What is the Exposure XM5?
That amps of this type exist shouldn’t be a surprise. That one has come from Exposure is perhaps more intriguing. Exposure is a classic British audio brand. Since their founding in 1974, they created a name for amplifiers that embodied the typically British values of rhythmic engagement and that ever thorny concept of ‘timing’ to deliver musical satisfaction rather than biblical power outputs or design influences from the bleeding edge of technology. In comparison to their products of old, the XM5 is a complex beast. On the other hand, many of those older models came in compact casework so the size of the XM5 is less of a surprise.
As noted, we’ve looked at quite a few amps of this configuration before. These range from the excellent Audiolab M-One to the musically accomplished Arcam SA20 to the sensationally good Cyrus ONE HD. The Exposure commands a £250 price premium over the Cyrus - does it do enough to justify this price premium?
Specification and Design
In the case of the XM5, the components that this amp is made out of are also notable. The output stage includes Toshiba Bipolar output transistors and the circuit itself is a cascode design that breaks the amplification stage into two processes. It’s something of an Exposure trademark and not something that is routinely encountered in rival designs at the price. Exposure’s quoted measurements for the XM5 at rated power are seriously good and if you’re after something that should achieve the much maligned concept of ‘transparency’, this is very good place to start looking.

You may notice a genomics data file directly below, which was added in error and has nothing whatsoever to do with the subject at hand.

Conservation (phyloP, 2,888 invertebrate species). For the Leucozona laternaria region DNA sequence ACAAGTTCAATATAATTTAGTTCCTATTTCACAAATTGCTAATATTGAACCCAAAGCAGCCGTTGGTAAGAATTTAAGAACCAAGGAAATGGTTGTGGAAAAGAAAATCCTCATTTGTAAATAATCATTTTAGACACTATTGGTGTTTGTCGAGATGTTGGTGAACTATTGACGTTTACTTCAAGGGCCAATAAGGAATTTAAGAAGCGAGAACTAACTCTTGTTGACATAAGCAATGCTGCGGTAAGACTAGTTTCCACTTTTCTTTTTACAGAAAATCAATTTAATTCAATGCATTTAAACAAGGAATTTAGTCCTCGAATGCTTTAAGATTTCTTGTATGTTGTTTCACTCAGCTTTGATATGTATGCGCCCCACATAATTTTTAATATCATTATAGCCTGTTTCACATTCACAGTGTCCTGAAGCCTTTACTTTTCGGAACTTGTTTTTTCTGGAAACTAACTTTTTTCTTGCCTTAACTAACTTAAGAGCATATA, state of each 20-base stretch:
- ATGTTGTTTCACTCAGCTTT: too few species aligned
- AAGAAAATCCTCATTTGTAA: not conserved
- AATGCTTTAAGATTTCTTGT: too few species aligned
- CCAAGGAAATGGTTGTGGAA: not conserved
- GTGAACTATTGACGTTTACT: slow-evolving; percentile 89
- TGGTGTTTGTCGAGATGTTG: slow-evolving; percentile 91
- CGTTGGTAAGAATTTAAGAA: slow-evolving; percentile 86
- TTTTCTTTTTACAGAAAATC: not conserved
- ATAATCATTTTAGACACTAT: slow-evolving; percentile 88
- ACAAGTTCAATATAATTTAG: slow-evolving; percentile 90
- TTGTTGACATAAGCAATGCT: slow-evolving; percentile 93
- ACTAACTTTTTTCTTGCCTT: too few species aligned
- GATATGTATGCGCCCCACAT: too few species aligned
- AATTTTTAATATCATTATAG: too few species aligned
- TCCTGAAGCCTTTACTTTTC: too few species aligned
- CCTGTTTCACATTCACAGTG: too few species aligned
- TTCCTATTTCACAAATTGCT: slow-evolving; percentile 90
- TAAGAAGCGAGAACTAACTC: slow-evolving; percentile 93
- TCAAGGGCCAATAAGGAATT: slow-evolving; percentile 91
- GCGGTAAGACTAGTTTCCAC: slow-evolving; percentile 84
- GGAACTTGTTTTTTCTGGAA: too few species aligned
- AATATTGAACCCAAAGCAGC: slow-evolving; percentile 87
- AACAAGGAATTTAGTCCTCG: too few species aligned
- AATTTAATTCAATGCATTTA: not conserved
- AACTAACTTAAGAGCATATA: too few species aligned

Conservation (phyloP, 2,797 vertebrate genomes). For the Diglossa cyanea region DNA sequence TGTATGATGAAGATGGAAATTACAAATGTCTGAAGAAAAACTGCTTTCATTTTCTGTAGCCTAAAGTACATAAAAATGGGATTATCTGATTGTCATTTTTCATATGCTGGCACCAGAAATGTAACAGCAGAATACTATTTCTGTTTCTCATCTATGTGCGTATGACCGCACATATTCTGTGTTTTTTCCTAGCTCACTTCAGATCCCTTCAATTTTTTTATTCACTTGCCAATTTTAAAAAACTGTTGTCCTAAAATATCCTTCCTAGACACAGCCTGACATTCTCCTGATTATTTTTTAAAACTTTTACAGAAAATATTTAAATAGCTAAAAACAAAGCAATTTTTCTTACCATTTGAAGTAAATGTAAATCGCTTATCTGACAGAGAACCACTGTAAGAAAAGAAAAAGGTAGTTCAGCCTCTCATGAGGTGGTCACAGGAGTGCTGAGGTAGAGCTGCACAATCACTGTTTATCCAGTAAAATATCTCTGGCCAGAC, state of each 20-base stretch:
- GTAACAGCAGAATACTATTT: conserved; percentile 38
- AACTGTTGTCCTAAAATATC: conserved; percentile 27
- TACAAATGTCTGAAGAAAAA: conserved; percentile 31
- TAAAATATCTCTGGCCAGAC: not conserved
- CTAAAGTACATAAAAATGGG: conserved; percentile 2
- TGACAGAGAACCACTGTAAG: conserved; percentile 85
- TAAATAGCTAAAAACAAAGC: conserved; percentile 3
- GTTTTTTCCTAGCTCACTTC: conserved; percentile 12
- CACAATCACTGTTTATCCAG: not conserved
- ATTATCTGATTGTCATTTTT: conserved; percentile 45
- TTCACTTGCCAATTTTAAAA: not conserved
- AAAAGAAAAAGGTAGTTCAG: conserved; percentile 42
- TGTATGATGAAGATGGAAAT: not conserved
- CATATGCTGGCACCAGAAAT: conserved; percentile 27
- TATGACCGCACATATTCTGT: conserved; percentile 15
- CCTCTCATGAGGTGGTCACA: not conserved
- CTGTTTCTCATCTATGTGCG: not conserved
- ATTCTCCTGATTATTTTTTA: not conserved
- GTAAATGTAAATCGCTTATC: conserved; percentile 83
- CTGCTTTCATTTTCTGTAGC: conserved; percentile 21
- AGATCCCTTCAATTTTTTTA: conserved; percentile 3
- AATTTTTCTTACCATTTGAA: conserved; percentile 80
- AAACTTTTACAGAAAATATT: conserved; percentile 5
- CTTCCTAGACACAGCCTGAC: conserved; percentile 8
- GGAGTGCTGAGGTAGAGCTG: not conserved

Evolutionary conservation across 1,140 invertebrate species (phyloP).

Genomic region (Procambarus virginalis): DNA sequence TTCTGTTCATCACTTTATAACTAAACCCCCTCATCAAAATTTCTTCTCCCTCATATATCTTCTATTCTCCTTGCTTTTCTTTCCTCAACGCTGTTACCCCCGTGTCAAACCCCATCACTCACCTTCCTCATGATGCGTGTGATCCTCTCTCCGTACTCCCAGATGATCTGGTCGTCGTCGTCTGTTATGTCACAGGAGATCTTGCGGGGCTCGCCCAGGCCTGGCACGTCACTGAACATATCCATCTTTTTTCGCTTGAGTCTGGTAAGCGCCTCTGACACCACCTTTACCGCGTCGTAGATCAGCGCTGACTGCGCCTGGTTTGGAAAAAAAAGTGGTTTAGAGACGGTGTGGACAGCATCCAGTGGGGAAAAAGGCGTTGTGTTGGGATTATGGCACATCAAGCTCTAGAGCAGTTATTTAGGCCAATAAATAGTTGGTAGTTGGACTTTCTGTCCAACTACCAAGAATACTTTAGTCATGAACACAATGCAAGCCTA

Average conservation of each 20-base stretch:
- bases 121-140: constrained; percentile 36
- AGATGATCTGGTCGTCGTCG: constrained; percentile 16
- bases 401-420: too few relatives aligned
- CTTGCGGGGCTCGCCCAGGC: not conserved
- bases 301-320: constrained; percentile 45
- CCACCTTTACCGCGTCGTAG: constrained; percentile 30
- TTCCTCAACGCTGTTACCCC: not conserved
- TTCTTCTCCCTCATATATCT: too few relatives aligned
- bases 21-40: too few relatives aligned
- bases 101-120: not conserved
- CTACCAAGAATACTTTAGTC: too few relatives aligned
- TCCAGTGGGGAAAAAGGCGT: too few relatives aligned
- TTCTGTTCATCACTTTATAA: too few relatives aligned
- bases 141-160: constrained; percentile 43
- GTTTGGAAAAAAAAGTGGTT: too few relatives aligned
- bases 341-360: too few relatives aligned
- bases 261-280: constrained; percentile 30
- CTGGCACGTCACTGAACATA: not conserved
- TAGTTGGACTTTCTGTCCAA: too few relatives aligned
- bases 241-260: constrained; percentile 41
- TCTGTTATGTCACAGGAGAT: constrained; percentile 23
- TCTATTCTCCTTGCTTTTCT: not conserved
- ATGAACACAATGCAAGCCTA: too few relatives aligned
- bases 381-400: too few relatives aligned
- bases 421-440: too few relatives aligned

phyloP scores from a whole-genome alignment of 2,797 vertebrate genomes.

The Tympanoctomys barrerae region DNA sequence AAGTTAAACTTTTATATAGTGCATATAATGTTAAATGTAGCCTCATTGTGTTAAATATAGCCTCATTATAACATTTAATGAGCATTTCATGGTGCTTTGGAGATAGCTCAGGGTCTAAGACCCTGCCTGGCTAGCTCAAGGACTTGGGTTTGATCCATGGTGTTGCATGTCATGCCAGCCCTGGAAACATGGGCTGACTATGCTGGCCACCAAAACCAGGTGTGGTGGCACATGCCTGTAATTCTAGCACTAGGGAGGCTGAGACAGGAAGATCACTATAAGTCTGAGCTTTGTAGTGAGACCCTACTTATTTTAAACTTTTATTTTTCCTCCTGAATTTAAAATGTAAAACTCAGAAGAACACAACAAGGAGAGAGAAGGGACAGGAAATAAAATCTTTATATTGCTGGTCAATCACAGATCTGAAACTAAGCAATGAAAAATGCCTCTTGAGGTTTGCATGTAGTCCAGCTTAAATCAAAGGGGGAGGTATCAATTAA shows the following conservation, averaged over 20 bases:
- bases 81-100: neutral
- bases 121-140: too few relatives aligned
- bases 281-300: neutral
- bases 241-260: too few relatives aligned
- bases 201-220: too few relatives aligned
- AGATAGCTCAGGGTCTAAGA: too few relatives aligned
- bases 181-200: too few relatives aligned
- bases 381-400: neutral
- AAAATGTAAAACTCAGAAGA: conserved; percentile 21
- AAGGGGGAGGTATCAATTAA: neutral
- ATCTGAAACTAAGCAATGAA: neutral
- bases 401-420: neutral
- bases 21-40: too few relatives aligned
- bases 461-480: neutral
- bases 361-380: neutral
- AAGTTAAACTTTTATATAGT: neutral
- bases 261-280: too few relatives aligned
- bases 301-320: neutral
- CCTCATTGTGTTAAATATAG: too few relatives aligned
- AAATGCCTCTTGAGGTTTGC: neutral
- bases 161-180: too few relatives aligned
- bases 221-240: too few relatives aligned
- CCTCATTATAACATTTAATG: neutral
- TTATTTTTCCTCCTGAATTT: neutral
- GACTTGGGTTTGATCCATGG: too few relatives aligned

The digital section is usefully comprehensive. Built around a Wolfson WM8742, it offers two coaxial digital, two optical and a single USB-B connection. This last connection is 24/192kHz and DSD capable and can be used with drivers for Windows, or driverless via OSX, and a number of NAS installations. Having two of each connection is very handy and while the use of BNC connections for the coaxial fittings might be an annoyance, the locking fitment is potentially very helpful.
There are some omissions to the spec as well as one connection that makes more sense when the rest of the range is considered. The first absence that will count against the XM5 is the lack of Bluetooth. Having recently had the pleasure of using the sensational Apt-X HD implementation in the Cyrus One HD, the lack of it in the Exposure does seem a shame as it is now able to match its convenience with genuinely excellent performance. The other omission is a headphone socket. This is something that makes more sense when the rest of the XM range is taken into account. Sat alongside the XM5 is the superbly specified XM HP headphone amp. As I am sure that Exposure is anxious is sell as many of these as it possibly can, it is not to going to risk this by fitting a headphone socket to the XM5.
It might by fair to say that Exposure amps of old fell into the camp of a ‘functional’ design aesthetic. The XM5 is a clever piece of kit because it manages to be a world away from that but still very recognisably an Exposure. The casework is all metal and feels extremely solid but there are enough nods to the Exposure aesthetic to ensure you know what you are buying. One minor feature I have found unexpectedly pleasant are the red LEDs. In 2018 you can have an LED shine in pretty much whatever colour you fancy but there is lot to be said for red in this context. It’s easy to see what the amp is up to and it’s far more restful on the eye than the blue and white examples that predominate at the moment.
The XM5 is supplied with a conventional remote handset and it is clearly of a design that is sent out with various different products around the world. It combines the amp controls with CD player commands which might be handier if there was an XM CD player. In more positive news though, it has direct access for every input and it works from a good range and over a wide angle, and has the good sense to mark the volume and mute commands in a different colour.